Another surprise was the diversity of service areas. When the CAMC nurses went overseas they probably thought they would serve in England, France and Flanders. Before the war was over some had served in Canada, England, Wales, France, Belgium, Malta, Egypt, Salonika, Lemnos, Russia and Germany. One PEI nurse had the distinction of being with No.1 Canadian Casualty Clearing Station, the first allied unit to enter Germany after the Armistice, as part of the army of occupation.
Their professional duties were varied as well. I describe the different types of hospitals in my book. Some had elegant settings such as The Duchess of Connaught Canadian Red Cross Hospital on Lord and Lady Astor’s Clivedon Estate, Buckinghamshire. Some nurses found themselves on a desolate, windswept plain in Macedonia (Salonika). Still others were on hospital ships. During the German Offensive of 1918, Canadian casualty clearing stations had to make hasty retreats; on one occasion the nurses set up a first aid post in a henhouse.
But most importantly, I was impressed by the nursing sisters’ strength, their independence, the power they wielded in the hospital wards, and the fact that they were the only people (apart from chaplains) who advocated for their patients, and in whom their soldier-patients could confide. These qualities made them unique.
After the war, with their leadership abilities and independence of action, many became nursing leaders in the forefront of establishing nursing training schools, and the public health system.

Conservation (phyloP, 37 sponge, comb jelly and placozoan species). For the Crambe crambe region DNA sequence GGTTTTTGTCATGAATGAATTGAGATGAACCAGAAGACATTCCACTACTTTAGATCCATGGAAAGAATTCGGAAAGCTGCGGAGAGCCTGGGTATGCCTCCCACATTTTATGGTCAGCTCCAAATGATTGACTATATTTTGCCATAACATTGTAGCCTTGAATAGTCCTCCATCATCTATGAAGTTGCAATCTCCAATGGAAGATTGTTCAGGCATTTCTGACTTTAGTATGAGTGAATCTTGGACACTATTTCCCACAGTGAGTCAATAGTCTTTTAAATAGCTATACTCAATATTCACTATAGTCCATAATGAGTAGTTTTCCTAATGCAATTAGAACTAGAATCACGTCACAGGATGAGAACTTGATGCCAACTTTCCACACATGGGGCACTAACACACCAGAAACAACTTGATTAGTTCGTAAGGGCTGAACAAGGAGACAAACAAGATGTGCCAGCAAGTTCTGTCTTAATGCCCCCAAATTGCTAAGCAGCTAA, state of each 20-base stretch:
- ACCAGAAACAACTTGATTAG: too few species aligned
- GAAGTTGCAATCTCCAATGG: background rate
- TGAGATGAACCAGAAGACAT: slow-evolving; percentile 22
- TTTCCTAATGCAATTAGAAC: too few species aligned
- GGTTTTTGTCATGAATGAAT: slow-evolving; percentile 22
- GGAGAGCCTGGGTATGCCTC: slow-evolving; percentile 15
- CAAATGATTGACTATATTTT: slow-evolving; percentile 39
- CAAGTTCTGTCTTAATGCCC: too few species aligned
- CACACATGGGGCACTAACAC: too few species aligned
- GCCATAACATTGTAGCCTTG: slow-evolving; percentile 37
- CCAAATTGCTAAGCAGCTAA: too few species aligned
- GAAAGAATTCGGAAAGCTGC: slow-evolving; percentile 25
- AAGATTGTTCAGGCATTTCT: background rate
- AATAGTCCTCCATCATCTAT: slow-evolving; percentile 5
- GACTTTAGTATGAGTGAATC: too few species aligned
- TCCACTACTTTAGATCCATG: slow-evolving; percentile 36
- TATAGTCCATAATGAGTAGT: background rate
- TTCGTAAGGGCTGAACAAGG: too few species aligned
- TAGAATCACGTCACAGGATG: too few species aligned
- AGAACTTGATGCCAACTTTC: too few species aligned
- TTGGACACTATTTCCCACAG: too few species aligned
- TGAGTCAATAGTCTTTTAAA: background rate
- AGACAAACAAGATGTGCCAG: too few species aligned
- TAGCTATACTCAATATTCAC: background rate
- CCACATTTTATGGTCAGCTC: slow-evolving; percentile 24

What do you hope people will take away from the book?
KD: I want them to know of the uniquely significant role the nursing sisters played in the recovery of “their lads.” The nursing sisters knew they had skills no one else had; they knew they made a difference in recovery, or if recovery were not possible, they provided a caring support in death. In my estimation their role was heroic. Some, though wounded themselves, pulled wounded soldiers from burning hospitals during air raids; they stayed at their posts during bombing raids and refused to leave dangerous areas even when ordered to do so by commanding officers.
What writers have inspired you the most and why?
KD: This is my toughest question to answer. I really can’t single out any author. My writing seems to be triggered by events, injustices and the lives of people who interest me. My biggest passion is history. For the last 8 or 10 years I have researched and written about PEI women, mainly because they have been left out of the PEI historical narrative.
What question do you wish people would ask you about your work, that they don’t ask?
KD: This answer follows from the one above. WHY did I write this book? I have been on a crusade to right a wrong – the absence of these truly remarkable women’s stories in the PEI historical narrative. Although Those Splendid Girls was published in October 1914, I have had over 50 related engagements, still write a column about them in a local newspaper, and still live with them every day. More has to be done to honour them – I am not finished yet.
Where will your next book take us?
KD: Presently, I am working on The Dictionary of Canadian Biography entry on Captain Matron Georgina Pope CAMC for the University of Toronto. After that – stay tuned.
Thank you so much, Katherine, for taking the time to give us these insights, and for bringing the exploits of these nurses back to life. I have really enjoyed our email exchanges.